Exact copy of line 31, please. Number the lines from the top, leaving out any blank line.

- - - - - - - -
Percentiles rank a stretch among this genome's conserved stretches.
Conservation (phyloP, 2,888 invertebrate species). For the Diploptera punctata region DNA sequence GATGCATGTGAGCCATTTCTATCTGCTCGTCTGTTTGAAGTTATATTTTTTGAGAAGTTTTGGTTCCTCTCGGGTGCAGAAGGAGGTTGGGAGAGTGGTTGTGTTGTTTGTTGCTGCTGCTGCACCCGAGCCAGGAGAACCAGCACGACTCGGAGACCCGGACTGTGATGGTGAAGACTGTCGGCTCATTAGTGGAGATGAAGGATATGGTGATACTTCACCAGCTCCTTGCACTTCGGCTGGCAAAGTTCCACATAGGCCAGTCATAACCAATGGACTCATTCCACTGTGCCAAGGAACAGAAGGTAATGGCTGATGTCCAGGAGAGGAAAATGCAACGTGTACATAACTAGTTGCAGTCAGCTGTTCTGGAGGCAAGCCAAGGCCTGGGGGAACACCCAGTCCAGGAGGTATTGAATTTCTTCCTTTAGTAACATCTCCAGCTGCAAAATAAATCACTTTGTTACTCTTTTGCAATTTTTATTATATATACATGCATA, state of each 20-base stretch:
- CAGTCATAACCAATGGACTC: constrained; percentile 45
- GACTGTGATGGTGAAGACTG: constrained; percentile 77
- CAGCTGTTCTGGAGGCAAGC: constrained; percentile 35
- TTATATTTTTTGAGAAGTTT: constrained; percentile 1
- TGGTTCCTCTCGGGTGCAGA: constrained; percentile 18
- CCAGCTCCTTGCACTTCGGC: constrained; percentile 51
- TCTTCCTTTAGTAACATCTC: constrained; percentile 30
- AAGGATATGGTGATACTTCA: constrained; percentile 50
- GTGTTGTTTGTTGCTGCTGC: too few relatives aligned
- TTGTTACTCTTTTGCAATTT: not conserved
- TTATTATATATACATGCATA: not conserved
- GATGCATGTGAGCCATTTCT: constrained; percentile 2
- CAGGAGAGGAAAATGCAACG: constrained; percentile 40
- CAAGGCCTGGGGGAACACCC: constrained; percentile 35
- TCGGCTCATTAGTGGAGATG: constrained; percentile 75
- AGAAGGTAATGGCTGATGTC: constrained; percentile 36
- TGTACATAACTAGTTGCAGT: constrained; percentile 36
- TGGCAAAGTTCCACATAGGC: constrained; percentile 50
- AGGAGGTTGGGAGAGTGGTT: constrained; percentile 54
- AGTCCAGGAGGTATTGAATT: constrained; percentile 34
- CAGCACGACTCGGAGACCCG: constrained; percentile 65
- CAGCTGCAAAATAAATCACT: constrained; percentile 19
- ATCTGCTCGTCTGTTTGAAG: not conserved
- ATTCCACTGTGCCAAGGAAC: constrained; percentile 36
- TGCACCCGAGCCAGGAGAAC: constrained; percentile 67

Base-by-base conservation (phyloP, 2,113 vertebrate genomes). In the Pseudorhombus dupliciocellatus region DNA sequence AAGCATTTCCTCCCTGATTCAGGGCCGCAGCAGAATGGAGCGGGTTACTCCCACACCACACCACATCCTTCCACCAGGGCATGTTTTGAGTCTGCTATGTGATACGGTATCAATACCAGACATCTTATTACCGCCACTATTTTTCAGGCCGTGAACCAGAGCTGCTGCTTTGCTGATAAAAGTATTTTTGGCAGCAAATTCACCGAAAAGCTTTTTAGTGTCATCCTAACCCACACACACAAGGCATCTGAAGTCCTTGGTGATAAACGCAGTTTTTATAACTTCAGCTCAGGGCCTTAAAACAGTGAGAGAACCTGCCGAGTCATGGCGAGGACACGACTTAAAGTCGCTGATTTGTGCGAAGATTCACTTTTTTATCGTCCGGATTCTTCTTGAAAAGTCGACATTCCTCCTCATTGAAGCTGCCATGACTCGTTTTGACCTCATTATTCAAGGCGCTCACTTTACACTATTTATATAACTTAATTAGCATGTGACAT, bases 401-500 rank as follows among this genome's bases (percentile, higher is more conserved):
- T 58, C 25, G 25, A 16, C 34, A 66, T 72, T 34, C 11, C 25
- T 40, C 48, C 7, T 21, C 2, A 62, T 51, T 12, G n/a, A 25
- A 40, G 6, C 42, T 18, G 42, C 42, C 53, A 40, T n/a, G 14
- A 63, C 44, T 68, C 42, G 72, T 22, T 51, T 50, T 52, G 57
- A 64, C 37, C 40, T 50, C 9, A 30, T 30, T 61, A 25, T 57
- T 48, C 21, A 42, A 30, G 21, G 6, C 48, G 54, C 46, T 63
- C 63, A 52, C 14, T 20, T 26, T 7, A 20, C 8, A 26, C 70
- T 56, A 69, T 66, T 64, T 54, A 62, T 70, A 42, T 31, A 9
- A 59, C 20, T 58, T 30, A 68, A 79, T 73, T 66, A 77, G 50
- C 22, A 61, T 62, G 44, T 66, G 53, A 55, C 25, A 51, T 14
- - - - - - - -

- A 40, G 6, C 42, T 18, G 42, C 42, C 53, A 40, T n/a, G 14